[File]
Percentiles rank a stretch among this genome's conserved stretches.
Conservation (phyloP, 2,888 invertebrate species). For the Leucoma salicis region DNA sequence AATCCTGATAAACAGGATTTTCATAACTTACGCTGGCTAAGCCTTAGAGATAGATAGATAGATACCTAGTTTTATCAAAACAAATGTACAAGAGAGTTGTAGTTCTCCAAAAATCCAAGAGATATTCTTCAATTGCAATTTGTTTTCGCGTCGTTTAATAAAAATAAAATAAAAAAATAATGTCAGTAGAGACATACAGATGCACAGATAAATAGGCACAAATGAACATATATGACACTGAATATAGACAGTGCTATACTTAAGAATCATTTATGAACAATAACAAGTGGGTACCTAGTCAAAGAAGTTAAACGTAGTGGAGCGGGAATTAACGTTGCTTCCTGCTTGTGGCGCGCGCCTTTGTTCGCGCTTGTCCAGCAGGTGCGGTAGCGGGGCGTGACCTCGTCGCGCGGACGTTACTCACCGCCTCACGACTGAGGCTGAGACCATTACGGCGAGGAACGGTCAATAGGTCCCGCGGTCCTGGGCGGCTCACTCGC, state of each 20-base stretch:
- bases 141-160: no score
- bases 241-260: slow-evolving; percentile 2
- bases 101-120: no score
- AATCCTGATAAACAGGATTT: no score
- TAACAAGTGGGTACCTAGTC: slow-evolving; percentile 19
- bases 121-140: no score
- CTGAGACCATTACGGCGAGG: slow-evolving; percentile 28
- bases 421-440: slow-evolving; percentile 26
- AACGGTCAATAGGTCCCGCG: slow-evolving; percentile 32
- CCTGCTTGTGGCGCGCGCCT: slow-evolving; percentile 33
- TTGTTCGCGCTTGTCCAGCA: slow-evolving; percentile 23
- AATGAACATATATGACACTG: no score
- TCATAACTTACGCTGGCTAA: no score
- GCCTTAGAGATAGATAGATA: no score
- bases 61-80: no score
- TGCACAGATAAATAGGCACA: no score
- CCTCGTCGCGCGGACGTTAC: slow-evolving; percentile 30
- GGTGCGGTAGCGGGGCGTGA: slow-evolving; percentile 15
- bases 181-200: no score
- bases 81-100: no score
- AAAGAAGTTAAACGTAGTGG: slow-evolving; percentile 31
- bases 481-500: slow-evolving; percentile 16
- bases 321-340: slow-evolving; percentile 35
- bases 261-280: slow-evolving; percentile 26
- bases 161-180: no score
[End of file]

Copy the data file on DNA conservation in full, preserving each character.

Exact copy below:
Percentiles rank a stretch among this genome's conserved stretches.
Conservation (phyloP, 2,888 invertebrate species). For the Leucoma salicis region DNA sequence AATCCTGATAAACAGGATTTTCATAACTTACGCTGGCTAAGCCTTAGAGATAGATAGATAGATACCTAGTTTTATCAAAACAAATGTACAAGAGAGTTGTAGTTCTCCAAAAATCCAAGAGATATTCTTCAATTGCAATTTGTTTTCGCGTCGTTTAATAAAAATAAAATAAAAAAATAATGTCAGTAGAGACATACAGATGCACAGATAAATAGGCACAAATGAACATATATGACACTGAATATAGACAGTGCTATACTTAAGAATCATTTATGAACAATAACAAGTGGGTACCTAGTCAAAGAAGTTAAACGTAGTGGAGCGGGAATTAACGTTGCTTCCTGCTTGTGGCGCGCGCCTTTGTTCGCGCTTGTCCAGCAGGTGCGGTAGCGGGGCGTGACCTCGTCGCGCGGACGTTACTCACCGCCTCACGACTGAGGCTGAGACCATTACGGCGAGGAACGGTCAATAGGTCCCGCGGTCCTGGGCGGCTCACTCGC, state of each 20-base stretch:
- bases 141-160: no score
- bases 241-260: slow-evolving; percentile 2
- bases 101-120: no score
- AATCCTGATAAACAGGATTT: no score
- TAACAAGTGGGTACCTAGTC: slow-evolving; percentile 19
- bases 121-140: no score
- CTGAGACCATTACGGCGAGG: slow-evolving; percentile 28
- bases 421-440: slow-evolving; percentile 26
- AACGGTCAATAGGTCCCGCG: slow-evolving; percentile 32
- CCTGCTTGTGGCGCGCGCCT: slow-evolving; percentile 33
- TTGTTCGCGCTTGTCCAGCA: slow-evolving; percentile 23
- AATGAACATATATGACACTG: no score
- TCATAACTTACGCTGGCTAA: no score
- GCCTTAGAGATAGATAGATA: no score
- bases 61-80: no score
- TGCACAGATAAATAGGCACA: no score
- CCTCGTCGCGCGGACGTTAC: slow-evolving; percentile 30
- GGTGCGGTAGCGGGGCGTGA: slow-evolving; percentile 15
- bases 181-200: no score
- bases 81-100: no score
- AAAGAAGTTAAACGTAGTGG: slow-evolving; percentile 31
- bases 481-500: slow-evolving; percentile 16
- bases 321-340: slow-evolving; percentile 35
- bases 261-280: slow-evolving; percentile 26
- bases 161-180: no score